4. Conclusion

The metacity designation seeks to identify an inclusive set of tools for integrating ecology and urban design in all urban situations by linking on the ground transformative action and knowledge with remote monitoring and sensing technologies [33]. The architecture of the metacity can no longer be described by formal analysis of the physical historical fabric of the city alone. In his spatial analysis of the Situationist International art movement, Thomas McDonough [34] describes the importance of atmospheres, emotions and feelings situated in the city rather than the physical description of the city alone. The Situationists employed techniques such as the dérive and détournement to create new events in the city, not through physical planning, but through political art and performance activities. The movement draws from social geography from the period that emphasized how the city is produced through the agency of human activity.

This virtual realm has only multiplied exponentially in the wired Situationist metacity of the 21st Century. This technologically enhanced socially networked space provides new forms of collective human agency and intelligence. Tweets, blogs, community sensing and mapping projects, games for change, smart mobs, festivals, crowd source solutions and flash events all point to an increasing demand for citizens everywhere to have a greater stake in participating in the next urban transformation. At the global scale, countless meta-organizations measure, monitor, analyze and attempt to shape urbanization by linking global discussions to local actors. In addition to the UN-HABITAT, mentioned above, various other branches of the UN, the World Bank and the International Finance Agency, regional organizations such as the European Union, Asia Development Bank, the African Union, BRICS, etc. have urban and environmental policies and agendas. Important global summits in Vancouver in 1976 and Rio de Janeiro Earth Summit in 1992 have established protocols. Non-military satellite and remote sensing programs have provided new tools in space in addition to the ubiquity of the cell phones on the ground.

An example of the importance of a new meta-structure is the Metrocard system in New York City. By moving from a token to a magnetic card, the city's century old subway system became not just a physical transportation network, but also an information network. Cities like Hong Kong use their Octopus system well beyond the Metrocard, and one finds it linking from regional transportation networks to the local 7-11 convenience store. Google traffic, where users of information are also information providers, is another example. But what is the architecture of such invisible systems of systems and how does it shape our understanding of the ecology of the city; and likewise with is the ecology of this virtual system and how does it shape our understanding of the architecture of the city?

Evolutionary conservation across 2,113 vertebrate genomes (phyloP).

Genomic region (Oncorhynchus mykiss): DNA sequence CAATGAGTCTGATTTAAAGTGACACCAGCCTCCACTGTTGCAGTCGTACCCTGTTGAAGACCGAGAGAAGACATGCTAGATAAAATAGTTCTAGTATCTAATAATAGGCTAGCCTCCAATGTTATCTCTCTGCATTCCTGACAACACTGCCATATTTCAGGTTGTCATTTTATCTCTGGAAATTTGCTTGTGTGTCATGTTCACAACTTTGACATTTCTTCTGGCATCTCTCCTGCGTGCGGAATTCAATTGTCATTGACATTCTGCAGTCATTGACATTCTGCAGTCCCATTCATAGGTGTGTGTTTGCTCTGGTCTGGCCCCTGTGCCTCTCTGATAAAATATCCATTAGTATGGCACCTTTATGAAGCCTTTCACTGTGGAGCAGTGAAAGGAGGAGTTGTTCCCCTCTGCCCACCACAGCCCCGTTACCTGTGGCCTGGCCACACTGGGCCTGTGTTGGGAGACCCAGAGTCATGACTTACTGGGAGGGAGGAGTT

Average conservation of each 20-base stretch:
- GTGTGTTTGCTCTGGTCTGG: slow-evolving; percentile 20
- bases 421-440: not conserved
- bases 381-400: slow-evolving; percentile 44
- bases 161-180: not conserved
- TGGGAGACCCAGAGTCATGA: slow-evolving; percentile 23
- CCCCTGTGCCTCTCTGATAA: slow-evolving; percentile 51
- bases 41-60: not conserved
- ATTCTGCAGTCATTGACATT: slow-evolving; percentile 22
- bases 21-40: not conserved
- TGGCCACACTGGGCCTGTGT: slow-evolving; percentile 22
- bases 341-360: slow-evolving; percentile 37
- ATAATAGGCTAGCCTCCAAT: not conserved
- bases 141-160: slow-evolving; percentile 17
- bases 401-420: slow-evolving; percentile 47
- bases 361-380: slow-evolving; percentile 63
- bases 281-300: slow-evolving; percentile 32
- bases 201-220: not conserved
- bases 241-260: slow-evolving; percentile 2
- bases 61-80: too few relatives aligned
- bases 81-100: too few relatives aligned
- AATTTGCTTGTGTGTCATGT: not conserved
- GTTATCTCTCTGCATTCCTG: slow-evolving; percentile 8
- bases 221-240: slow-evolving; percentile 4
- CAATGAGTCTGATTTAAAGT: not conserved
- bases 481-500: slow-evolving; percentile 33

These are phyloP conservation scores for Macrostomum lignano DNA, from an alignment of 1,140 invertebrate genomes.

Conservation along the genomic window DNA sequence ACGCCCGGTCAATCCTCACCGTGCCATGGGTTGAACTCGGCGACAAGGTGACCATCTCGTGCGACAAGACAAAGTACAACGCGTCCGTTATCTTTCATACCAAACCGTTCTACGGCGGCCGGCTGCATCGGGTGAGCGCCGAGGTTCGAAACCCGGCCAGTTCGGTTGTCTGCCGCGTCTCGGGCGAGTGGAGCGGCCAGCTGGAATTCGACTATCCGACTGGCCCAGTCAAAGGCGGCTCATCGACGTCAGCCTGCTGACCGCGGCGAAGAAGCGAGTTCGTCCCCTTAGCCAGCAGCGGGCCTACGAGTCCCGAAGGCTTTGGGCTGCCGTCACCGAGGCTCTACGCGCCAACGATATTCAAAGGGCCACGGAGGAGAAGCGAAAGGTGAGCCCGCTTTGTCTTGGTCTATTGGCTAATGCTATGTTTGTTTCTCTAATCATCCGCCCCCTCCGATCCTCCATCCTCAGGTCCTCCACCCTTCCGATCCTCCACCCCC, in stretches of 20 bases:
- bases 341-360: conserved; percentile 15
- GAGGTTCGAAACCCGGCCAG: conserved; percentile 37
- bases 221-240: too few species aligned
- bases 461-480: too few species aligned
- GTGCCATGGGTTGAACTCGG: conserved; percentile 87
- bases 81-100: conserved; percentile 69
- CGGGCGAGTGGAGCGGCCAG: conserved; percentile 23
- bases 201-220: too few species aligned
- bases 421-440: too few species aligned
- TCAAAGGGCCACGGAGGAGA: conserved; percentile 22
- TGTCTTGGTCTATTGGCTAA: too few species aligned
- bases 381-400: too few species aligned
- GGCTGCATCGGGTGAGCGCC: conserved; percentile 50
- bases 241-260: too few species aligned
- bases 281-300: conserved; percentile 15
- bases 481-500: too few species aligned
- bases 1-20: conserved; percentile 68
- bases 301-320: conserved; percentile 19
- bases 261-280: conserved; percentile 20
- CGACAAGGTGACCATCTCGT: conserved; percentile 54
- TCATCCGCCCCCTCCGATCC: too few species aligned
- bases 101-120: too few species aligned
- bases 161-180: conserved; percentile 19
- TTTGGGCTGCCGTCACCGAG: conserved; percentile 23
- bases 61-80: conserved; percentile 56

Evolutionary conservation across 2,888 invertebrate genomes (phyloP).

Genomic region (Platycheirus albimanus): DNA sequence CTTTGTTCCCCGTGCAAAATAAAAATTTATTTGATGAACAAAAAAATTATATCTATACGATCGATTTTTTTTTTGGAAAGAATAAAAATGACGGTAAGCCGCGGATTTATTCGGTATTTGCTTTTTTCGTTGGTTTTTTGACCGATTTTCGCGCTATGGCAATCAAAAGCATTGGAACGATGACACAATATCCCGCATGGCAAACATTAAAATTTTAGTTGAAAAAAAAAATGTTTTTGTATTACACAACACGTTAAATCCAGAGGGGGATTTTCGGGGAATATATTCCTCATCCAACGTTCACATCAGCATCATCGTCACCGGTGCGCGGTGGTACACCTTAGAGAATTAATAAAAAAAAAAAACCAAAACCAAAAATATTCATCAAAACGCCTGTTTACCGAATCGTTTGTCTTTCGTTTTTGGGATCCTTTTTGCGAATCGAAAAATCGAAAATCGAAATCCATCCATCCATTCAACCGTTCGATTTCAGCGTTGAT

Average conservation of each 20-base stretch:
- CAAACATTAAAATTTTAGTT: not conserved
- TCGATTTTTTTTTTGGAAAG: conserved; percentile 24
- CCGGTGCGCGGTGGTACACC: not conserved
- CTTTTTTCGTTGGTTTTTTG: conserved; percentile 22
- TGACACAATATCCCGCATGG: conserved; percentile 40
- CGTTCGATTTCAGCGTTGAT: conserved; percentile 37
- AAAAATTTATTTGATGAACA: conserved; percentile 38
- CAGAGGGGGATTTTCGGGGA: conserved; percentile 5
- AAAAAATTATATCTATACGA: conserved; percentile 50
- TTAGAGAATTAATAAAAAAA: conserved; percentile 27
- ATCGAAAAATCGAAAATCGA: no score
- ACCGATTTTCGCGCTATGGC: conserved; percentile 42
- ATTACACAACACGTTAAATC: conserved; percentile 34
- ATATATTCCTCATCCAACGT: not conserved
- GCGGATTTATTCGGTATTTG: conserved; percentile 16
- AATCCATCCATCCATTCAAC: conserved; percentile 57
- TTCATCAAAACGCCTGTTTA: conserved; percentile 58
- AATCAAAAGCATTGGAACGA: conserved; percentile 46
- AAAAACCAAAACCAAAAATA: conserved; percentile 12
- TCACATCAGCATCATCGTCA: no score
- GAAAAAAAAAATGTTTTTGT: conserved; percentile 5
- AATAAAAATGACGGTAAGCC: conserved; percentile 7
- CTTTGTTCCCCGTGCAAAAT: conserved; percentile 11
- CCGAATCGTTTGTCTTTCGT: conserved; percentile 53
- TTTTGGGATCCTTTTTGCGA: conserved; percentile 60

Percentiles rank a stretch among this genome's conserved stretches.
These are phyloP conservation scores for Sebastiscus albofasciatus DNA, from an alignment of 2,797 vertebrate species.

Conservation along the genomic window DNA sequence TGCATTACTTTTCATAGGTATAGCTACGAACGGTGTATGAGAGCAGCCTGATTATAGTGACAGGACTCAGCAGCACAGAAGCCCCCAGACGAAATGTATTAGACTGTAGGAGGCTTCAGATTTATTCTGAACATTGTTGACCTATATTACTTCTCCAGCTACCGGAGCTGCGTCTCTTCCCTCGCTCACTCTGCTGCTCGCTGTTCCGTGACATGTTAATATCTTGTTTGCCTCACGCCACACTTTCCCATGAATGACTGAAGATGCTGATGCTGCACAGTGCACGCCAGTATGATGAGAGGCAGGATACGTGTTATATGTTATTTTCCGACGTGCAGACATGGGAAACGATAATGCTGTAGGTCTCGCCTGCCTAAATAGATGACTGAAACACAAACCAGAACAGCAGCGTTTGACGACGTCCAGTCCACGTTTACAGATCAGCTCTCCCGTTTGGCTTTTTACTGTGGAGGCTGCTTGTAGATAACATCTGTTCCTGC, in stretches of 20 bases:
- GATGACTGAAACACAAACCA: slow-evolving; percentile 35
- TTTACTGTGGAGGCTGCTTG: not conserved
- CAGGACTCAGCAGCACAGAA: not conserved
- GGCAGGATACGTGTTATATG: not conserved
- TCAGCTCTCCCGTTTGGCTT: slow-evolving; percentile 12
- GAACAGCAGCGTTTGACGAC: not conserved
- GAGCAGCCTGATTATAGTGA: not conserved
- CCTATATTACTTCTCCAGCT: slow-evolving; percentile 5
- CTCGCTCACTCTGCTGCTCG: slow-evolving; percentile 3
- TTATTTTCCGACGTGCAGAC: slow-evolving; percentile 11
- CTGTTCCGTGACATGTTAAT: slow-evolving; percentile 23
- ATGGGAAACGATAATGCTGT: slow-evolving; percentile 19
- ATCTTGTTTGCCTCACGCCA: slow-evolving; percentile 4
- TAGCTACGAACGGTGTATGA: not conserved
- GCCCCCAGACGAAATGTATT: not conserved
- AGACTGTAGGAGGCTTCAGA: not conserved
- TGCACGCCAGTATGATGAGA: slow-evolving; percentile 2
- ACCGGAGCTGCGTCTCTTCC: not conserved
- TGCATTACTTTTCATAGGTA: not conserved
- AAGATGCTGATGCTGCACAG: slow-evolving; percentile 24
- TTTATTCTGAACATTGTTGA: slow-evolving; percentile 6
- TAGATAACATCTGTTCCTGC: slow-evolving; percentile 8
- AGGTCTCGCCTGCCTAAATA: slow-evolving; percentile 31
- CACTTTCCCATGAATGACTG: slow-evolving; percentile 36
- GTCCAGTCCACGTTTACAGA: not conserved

In the metacity, the spatial units or patches appear as neighborhoods and districts. Each neighborhood has its own kind of use, such as commercial, industrial, or residential, or represents some mixture, such as street level commerce and upper story residence. Furthermore, the patches can be characterized by the specific land cover elements, including the kind and amount of vegetation, the presence and condition of paved and bare surfaces, and the configuration, height, and density of built structures. In Baltimore, ecologists, together with the designs, have developed collaborative methodologies to develop design scenarios linked to ecological research in the wide variety of urban habitats of metacity Baltimore (Figure 11).

As mentioned above, in defining the metacity, the UN did note that they had multiple centers, and due to spatial extent, that governance was likely to be spread over many jurisdictions. Governance is further complicated by the devolution of many functions from formal government to non-governmental organizations, community groups, and private enterprise. As cities evolve, the functional metacity concept—regardless of size—may provide a tool for advancing the sustainability. The spatial heterogeneity and dynamism of metacities focuses attention on local amenities and ecological processes, as well as on connecting these with regional fluxes that affect ecosystem services, and designing anew or restoring patches to enhance the contribution of biological ecosystem processes to urban life.

The fact that so many cities are now being built or are poised for revitalization means that there is the opportunity to put them together differently than in the past. Better integration of ecological processes is possible in cities now emerging compared to existing cities. Greater attention to environmental equity among citizens is also possible. But such benefits can accrue to existing cities as well. As older city cores adapt, there is an opportunity to reinvigorate ecological processes within their boundaries in ways that benefit citizens as well as the environment. In other words, all cities can exploit the metacity model as a tool with which to become more sustainable.

Figure 1. A matrix of best management practices for design scenarios as part of a socio-ecological feedback loop between neighborhood preferences, vegetation and water management options and nitrogen flux, Baltimore Ecosystem Biocomplexity Project, which can be applied in any urban situation across the region. (Courtesy of urban-interface)
Figure 1. A matrix of best management practices for design scenarios as part of a socio-ecological feedback loop between neighborhood preferences, vegetation and water management options and nitrogen flux, Baltimore Ecosystem Biocomplexity Project, which can be applied in any urban situation across the region. (Courtesy of urban-interface)
Challenges 02 00055f1 1024
Figure 2. The Gwynn's Falls Watershed framework of the Baltimore Ecosystem Study cuts across political boundaries and links sites as diverse as reserve forestlands, posh suburbs, older ranch house neighborhoods, row house blocks, and industrial brownfields. (Courtesy of urban-interface)